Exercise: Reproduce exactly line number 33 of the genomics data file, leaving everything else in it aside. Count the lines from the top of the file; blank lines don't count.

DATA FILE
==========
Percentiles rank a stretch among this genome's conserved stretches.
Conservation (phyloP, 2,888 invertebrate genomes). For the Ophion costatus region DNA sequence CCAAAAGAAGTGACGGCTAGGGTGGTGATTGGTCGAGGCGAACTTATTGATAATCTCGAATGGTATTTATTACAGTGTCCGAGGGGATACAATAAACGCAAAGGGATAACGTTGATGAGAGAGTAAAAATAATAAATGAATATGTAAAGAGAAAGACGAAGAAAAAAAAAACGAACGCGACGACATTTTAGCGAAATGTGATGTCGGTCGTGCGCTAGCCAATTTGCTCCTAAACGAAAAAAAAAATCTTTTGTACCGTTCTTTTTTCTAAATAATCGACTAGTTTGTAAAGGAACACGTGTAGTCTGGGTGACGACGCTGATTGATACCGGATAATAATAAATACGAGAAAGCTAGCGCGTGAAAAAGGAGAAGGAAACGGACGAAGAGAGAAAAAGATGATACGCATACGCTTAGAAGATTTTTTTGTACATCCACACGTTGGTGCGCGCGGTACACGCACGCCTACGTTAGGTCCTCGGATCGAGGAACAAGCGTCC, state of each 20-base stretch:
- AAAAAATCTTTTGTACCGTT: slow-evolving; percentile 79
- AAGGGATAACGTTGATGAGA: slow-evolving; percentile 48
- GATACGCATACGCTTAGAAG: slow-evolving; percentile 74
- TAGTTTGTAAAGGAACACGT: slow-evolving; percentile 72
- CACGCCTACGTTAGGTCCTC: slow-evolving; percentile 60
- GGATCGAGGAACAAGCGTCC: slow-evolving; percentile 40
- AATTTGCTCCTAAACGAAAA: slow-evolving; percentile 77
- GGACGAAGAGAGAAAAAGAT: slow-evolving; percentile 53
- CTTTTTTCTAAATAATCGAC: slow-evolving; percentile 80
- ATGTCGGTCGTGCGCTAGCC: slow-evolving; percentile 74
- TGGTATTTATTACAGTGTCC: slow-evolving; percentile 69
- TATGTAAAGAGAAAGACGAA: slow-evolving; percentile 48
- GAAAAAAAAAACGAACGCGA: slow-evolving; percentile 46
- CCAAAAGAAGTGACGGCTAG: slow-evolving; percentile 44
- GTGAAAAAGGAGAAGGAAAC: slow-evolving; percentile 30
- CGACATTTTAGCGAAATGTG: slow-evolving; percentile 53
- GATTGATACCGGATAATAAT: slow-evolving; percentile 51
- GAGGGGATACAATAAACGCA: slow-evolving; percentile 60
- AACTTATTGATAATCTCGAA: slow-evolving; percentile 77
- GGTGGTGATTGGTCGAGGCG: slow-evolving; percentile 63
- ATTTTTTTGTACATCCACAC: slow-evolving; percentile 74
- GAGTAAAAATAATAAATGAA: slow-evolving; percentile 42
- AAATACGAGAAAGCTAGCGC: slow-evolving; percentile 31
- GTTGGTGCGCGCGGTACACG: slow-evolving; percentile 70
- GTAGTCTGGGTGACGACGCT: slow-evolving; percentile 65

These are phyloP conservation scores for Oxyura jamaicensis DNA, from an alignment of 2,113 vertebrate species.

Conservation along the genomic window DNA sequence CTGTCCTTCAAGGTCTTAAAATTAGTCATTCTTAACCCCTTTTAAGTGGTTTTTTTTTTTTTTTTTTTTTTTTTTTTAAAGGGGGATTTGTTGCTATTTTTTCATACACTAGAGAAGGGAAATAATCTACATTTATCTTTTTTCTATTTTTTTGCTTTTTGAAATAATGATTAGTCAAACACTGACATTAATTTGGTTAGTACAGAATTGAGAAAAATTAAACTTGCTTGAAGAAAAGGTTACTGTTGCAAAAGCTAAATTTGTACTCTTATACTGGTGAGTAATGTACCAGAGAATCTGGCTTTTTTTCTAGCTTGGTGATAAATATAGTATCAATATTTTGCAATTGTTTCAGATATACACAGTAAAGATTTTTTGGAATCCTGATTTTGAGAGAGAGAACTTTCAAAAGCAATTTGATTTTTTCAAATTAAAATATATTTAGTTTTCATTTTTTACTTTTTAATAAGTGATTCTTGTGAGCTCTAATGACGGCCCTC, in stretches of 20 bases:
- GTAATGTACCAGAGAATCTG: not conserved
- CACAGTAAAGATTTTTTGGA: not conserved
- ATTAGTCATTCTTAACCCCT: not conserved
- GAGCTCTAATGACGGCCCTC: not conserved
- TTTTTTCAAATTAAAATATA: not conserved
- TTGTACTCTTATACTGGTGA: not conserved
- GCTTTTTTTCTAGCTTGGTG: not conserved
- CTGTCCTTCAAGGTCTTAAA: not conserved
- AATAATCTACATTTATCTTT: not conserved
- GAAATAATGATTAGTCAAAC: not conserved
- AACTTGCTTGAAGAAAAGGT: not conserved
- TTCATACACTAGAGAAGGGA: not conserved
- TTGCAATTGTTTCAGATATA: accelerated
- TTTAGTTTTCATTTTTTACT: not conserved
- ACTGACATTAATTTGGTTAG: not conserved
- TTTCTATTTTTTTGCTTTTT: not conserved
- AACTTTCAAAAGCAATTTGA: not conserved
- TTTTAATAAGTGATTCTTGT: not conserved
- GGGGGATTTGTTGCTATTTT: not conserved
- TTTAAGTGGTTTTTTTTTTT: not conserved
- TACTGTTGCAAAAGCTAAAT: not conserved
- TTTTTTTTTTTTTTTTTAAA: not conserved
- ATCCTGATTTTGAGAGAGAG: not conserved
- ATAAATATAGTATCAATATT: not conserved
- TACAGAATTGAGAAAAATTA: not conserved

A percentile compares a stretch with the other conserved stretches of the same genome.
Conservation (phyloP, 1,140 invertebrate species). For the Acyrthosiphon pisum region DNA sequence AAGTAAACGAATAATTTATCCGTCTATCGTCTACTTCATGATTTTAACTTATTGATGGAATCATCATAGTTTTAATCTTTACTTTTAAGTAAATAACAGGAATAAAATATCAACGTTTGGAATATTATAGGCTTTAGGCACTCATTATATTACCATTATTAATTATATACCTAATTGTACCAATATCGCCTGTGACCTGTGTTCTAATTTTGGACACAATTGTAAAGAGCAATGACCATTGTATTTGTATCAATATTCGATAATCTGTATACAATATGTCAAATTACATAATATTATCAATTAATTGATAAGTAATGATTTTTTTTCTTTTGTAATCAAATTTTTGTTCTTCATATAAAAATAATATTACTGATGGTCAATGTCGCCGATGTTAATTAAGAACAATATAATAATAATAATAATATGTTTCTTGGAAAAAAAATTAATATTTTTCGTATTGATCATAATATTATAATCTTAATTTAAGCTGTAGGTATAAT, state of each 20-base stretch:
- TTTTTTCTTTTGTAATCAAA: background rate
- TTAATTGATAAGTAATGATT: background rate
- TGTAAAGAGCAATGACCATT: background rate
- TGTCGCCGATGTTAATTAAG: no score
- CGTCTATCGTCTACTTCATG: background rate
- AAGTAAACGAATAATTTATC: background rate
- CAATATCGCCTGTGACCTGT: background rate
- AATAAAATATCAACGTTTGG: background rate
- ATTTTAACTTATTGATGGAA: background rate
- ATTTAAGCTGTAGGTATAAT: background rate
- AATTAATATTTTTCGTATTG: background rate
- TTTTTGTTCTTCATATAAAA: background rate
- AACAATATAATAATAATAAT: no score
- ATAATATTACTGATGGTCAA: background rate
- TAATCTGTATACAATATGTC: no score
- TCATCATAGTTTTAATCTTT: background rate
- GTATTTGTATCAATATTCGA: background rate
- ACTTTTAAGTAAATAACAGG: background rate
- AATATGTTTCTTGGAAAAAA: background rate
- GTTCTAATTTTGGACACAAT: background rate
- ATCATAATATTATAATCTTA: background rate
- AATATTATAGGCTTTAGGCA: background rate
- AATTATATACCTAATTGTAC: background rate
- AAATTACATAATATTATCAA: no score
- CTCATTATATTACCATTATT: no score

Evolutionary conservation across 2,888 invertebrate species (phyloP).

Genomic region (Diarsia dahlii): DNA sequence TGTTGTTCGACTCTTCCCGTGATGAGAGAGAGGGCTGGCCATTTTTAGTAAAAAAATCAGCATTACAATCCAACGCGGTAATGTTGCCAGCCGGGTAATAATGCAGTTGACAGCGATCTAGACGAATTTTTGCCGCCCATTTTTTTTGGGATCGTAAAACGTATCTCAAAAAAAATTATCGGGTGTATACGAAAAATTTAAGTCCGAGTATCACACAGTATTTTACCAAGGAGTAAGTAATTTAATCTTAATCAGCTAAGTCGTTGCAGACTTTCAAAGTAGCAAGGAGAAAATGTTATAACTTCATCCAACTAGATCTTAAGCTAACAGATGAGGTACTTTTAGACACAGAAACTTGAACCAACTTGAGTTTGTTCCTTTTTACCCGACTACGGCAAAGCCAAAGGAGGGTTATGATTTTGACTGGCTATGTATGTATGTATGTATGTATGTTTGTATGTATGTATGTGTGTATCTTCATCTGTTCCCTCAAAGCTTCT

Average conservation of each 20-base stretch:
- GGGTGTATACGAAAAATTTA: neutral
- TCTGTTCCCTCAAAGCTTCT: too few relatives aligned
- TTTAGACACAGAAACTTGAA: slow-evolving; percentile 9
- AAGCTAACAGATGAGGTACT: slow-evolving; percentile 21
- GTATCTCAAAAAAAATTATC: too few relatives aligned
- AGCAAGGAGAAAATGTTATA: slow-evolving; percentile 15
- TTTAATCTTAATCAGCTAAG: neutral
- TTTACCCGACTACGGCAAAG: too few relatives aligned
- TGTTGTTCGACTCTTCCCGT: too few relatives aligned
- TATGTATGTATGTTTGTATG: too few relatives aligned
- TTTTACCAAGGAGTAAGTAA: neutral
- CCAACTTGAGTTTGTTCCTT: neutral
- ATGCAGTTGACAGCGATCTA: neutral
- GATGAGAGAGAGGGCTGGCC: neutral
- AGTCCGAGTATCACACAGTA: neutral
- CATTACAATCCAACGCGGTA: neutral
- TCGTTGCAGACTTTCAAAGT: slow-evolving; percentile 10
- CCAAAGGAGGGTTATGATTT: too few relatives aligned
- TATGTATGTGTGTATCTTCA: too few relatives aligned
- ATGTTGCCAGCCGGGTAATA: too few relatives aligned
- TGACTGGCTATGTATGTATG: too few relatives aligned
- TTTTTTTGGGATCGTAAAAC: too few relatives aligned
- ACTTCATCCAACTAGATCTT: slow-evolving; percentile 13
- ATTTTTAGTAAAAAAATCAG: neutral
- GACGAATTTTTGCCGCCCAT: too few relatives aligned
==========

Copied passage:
- GAGCTCTAATGACGGCCCTC: not conserved